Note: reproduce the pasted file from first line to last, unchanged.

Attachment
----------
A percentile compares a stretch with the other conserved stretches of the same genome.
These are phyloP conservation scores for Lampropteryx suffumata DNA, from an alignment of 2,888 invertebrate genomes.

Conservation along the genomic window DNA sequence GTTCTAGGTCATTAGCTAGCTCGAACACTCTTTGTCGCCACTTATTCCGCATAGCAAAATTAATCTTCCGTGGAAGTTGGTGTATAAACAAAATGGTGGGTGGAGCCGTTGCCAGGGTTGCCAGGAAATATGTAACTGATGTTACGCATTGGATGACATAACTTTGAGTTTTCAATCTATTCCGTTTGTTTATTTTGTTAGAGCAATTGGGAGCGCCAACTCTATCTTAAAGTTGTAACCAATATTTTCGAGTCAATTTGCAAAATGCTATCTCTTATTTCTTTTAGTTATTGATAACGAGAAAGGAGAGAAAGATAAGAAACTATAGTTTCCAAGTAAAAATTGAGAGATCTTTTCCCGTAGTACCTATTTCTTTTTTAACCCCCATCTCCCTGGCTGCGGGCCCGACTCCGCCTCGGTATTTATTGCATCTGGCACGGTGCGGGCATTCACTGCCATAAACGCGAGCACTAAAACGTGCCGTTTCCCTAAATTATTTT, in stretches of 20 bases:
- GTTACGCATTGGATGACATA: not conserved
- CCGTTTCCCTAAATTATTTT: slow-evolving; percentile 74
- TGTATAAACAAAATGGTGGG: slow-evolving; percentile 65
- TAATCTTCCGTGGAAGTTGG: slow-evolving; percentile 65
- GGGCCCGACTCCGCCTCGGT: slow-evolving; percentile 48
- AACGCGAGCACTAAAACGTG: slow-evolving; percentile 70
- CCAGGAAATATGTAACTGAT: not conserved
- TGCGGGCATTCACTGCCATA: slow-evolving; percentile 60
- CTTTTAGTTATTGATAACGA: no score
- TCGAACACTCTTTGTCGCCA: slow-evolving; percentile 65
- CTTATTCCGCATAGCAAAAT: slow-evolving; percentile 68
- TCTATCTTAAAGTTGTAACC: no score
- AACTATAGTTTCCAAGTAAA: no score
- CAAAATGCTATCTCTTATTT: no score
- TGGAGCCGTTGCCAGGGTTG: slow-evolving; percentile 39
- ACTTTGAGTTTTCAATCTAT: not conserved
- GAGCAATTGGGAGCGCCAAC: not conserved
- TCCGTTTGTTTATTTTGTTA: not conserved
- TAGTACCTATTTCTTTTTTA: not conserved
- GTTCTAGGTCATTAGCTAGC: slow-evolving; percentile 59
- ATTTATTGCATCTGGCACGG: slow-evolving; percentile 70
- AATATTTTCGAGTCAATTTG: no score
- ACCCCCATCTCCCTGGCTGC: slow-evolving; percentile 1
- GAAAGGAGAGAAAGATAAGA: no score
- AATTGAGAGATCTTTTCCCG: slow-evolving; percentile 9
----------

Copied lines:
A percentile compares a stretch with the other conserved stretches of the same genome.
These are phyloP conservation scores for Lampropteryx suffumata DNA, from an alignment of 2,888 invertebrate genomes.

Conservation along the genomic window DNA sequence GTTCTAGGTCATTAGCTAGCTCGAACACTCTTTGTCGCCACTTATTCCGCATAGCAAAATTAATCTTCCGTGGAAGTTGGTGTATAAACAAAATGGTGGGTGGAGCCGTTGCCAGGGTTGCCAGGAAATATGTAACTGATGTTACGCATTGGATGACATAACTTTGAGTTTTCAATCTATTCCGTTTGTTTATTTTGTTAGAGCAATTGGGAGCGCCAACTCTATCTTAAAGTTGTAACCAATATTTTCGAGTCAATTTGCAAAATGCTATCTCTTATTTCTTTTAGTTATTGATAACGAGAAAGGAGAGAAAGATAAGAAACTATAGTTTCCAAGTAAAAATTGAGAGATCTTTTCCCGTAGTACCTATTTCTTTTTTAACCCCCATCTCCCTGGCTGCGGGCCCGACTCCGCCTCGGTATTTATTGCATCTGGCACGGTGCGGGCATTCACTGCCATAAACGCGAGCACTAAAACGTGCCGTTTCCCTAAATTATTTT, in stretches of 20 bases:
- GTTACGCATTGGATGACATA: not conserved
- CCGTTTCCCTAAATTATTTT: slow-evolving; percentile 74
- TGTATAAACAAAATGGTGGG: slow-evolving; percentile 65
- TAATCTTCCGTGGAAGTTGG: slow-evolving; percentile 65
- GGGCCCGACTCCGCCTCGGT: slow-evolving; percentile 48
- AACGCGAGCACTAAAACGTG: slow-evolving; percentile 70
- CCAGGAAATATGTAACTGAT: not conserved
- TGCGGGCATTCACTGCCATA: slow-evolving; percentile 60
- CTTTTAGTTATTGATAACGA: no score
- TCGAACACTCTTTGTCGCCA: slow-evolving; percentile 65
- CTTATTCCGCATAGCAAAAT: slow-evolving; percentile 68
- TCTATCTTAAAGTTGTAACC: no score
- AACTATAGTTTCCAAGTAAA: no score
- CAAAATGCTATCTCTTATTT: no score
- TGGAGCCGTTGCCAGGGTTG: slow-evolving; percentile 39
- ACTTTGAGTTTTCAATCTAT: not conserved
- GAGCAATTGGGAGCGCCAAC: not conserved
- TCCGTTTGTTTATTTTGTTA: not conserved
- TAGTACCTATTTCTTTTTTA: not conserved
- GTTCTAGGTCATTAGCTAGC: slow-evolving; percentile 59
- ATTTATTGCATCTGGCACGG: slow-evolving; percentile 70
- AATATTTTCGAGTCAATTTG: no score
- ACCCCCATCTCCCTGGCTGC: slow-evolving; percentile 1
- GAAAGGAGAGAAAGATAAGA: no score
- AATTGAGAGATCTTTTCCCG: slow-evolving; percentile 9